ROME- Foreign Minister Nikos Dendias met his Italian counterpart Luigi Di Maio in Rome on Monday. During the meeting, the two ministers exchanged the instruments of ratification of the Agreement between the two countries on the delimitation of their respective maritime zones.
In joint statements afterwards, Dendias noted that this exchange of instruments was “a very happy event” as it allows the implementation of the agreement to begin:
“This symbolic act is exceptionally significant. It concludes an issue that had been outstanding for 45 years and demonstrates our exemplary relations with Italy, both within the EU … and on a bilateral level. We have close ties that cover the entire range: trade, investments, as Italy has one of the most important positions in the Greek market. We have achieved a great deal but we can achieve even more, in sectors such as tourism, culture and education where we work together closely.”
The minister noted that cooperation between Greece and Italy was “not news” but “what ought to happen between two neighbouring friendly countries,” and that Monday’s exchange of instruments also demonstrated the two countries’ respect for international law, especially the United Nations Convention on the Law of the Sea (UNCLOS).
“It is our common intent that all Mediterranean countries embrace these values, the dedication to international law and UNCLOS. This would contribute to international stability and Greece is always open to boosting multilateral cooperation on this basis. Unfortunately, we are still far from realising this prospect,” Dendias said.
Commenting on Turkey’s actions and provocativeness, Dendias said that he had informed his Italian counterpart that Turkey was continuing its unlawful actions in the Eastern Mediterranean and flouting fundamental principles of international law. “It is continuing to make threats against Greece. The casus belli, the threat of war against Greece continues to apply for Turkey. It is the only country in the world that has issued a threat of war against another country. It also issues threats against the Cyprus Republic. This is not something that concerns Greece and Cyprus only but the European Union family as a whole, including Italy,” Dendias added.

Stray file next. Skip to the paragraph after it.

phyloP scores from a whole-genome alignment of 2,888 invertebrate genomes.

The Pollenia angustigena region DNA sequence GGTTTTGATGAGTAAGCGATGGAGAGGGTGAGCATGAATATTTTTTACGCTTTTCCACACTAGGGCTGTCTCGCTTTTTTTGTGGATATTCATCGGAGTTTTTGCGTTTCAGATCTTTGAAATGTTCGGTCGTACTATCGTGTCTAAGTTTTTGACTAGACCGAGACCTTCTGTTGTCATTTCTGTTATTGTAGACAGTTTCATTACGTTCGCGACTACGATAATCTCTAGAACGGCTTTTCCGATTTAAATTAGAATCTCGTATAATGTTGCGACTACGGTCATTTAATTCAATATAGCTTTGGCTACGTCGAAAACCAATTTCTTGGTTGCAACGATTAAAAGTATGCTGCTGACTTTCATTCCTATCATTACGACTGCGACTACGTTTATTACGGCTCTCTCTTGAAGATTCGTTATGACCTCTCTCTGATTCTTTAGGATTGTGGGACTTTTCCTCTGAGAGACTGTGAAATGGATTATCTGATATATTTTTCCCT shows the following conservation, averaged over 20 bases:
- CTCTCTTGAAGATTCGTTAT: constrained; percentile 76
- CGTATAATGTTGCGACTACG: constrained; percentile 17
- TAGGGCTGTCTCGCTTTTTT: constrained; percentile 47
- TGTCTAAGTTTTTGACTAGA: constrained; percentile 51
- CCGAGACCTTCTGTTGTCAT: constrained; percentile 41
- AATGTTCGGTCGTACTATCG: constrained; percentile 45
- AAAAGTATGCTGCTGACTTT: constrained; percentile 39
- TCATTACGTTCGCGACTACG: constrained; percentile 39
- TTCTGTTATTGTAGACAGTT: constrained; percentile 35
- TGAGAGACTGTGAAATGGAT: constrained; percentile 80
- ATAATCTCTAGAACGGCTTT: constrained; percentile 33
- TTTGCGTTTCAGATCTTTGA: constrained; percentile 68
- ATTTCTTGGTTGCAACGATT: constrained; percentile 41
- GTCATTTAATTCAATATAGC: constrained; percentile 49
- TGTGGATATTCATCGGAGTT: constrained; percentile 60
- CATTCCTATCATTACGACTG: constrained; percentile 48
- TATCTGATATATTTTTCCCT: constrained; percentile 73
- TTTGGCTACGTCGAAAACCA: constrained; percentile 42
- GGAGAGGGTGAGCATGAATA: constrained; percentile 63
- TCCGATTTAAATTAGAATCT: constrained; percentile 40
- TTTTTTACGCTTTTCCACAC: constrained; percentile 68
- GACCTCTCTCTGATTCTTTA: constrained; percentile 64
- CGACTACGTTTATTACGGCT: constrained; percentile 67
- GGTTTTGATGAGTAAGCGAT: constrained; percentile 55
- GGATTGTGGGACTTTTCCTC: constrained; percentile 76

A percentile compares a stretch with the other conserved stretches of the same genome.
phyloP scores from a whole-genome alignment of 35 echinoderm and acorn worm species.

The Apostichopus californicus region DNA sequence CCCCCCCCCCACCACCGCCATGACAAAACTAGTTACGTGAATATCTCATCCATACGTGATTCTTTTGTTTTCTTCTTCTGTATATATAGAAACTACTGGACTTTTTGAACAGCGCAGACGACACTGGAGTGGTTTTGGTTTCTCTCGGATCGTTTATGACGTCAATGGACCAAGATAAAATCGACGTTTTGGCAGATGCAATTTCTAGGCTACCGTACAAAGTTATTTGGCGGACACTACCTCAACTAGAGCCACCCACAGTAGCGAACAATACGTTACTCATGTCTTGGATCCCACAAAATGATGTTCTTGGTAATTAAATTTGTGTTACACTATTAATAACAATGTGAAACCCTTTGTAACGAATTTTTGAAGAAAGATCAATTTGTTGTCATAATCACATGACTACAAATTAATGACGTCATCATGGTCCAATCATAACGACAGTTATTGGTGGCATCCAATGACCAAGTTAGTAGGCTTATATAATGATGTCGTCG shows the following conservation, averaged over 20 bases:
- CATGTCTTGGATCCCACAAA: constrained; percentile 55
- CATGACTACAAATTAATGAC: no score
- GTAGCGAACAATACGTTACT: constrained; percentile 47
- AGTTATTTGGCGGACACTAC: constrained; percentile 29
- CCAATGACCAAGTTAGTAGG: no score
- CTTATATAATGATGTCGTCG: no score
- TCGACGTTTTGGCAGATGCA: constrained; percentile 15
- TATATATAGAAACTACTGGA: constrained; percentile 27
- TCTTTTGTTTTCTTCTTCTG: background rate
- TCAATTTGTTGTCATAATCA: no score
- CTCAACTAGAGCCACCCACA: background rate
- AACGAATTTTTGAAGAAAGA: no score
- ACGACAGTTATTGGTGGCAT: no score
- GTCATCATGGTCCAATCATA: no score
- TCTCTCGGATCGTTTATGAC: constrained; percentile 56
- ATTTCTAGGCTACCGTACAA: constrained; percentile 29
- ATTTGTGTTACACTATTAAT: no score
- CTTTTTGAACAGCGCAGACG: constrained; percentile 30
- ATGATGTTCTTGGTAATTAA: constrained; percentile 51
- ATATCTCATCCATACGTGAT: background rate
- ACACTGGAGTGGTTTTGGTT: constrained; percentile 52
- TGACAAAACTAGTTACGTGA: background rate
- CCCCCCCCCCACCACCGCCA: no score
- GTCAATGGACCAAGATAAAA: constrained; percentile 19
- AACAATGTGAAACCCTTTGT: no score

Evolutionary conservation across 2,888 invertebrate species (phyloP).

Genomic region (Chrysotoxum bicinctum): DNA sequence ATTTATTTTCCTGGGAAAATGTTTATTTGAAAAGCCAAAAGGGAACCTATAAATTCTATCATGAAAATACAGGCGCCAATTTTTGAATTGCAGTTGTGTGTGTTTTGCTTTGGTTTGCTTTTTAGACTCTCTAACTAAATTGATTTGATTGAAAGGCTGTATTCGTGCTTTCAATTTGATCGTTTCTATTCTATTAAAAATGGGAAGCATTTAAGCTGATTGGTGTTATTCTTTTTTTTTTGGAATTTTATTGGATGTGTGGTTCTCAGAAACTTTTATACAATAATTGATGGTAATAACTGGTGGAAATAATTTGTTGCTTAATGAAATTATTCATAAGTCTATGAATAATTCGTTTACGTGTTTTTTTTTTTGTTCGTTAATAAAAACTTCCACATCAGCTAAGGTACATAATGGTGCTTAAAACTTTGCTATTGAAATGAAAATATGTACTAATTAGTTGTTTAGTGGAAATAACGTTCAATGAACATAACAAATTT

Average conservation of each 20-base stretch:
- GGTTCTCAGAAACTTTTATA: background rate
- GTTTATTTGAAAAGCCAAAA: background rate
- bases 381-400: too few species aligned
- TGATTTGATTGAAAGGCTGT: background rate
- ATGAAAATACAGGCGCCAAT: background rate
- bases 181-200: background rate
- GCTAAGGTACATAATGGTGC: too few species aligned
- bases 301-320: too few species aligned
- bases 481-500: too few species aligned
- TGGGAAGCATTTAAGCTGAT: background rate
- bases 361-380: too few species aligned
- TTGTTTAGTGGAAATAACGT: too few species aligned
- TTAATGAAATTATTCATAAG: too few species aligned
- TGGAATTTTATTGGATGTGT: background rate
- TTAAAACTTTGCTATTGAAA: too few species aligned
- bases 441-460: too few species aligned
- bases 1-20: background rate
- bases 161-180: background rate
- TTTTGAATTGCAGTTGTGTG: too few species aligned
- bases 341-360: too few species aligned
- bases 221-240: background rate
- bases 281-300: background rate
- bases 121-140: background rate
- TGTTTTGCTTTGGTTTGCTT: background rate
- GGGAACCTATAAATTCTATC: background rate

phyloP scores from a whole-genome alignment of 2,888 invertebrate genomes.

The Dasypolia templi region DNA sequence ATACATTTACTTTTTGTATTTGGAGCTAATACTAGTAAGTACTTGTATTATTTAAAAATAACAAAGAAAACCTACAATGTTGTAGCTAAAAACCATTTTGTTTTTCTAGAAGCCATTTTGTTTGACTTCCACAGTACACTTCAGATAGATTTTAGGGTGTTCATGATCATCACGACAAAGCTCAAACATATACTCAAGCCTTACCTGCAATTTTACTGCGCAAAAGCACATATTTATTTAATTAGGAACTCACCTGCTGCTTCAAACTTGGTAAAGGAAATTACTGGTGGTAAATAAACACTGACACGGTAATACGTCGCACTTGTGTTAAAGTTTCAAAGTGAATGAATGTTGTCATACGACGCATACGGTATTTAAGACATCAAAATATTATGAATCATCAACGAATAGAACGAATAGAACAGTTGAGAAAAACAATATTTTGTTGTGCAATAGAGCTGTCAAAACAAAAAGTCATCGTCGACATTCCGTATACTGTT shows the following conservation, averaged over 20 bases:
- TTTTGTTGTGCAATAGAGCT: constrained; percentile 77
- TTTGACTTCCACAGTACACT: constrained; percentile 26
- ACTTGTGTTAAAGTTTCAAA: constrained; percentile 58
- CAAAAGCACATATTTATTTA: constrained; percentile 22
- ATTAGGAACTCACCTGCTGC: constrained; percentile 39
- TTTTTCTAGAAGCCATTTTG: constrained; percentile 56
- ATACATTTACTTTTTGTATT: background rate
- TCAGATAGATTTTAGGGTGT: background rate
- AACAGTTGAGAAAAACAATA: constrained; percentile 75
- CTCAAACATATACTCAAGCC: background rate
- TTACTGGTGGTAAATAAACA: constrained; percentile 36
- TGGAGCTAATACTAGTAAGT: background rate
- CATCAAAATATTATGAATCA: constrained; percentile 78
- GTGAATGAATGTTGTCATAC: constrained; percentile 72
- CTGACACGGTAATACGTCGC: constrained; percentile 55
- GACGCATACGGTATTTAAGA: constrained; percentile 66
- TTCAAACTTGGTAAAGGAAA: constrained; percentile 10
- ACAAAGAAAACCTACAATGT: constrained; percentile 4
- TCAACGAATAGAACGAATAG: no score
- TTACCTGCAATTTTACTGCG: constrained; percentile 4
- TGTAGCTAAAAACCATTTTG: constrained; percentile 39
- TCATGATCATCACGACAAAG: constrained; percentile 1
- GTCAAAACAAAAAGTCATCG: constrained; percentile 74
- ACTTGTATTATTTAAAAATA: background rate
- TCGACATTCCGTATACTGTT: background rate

The Greek minister outlined the other issues discussed during the meeting with his Italian counterpart, saying that they included events in Libya, the Western Balkans, and the challenges facing Europe, such as migration.
They also discussed the climate crisis and the need to change the energy mix in order to meet Europe’s energy supply needs until the green transition is completed. “Generally, we agreed that European solidarity is something absolutely essential,” Dendias said.
Dendias said that he had stressed the need for the Paris summit on Libya, which Italy co-chairs, to send a clear message that foreign troops and mercenaries must depart and about the holding of elections.
He also noted that recent developments in the Western Balkans “are not encouraging” and that they agreed that the EU must clearly support the European perspective of the region, always in accordance with the known conditions. He said that Greece unequivocally supports the start of accession talks with Albania and North Macedonia, urging governments in those countries to “avoid the sirens of nationalism”.
Dendias said that Greece and Italy will work even more closely to stop migration, while emphasising that it is a European problem that requires a common EU solution.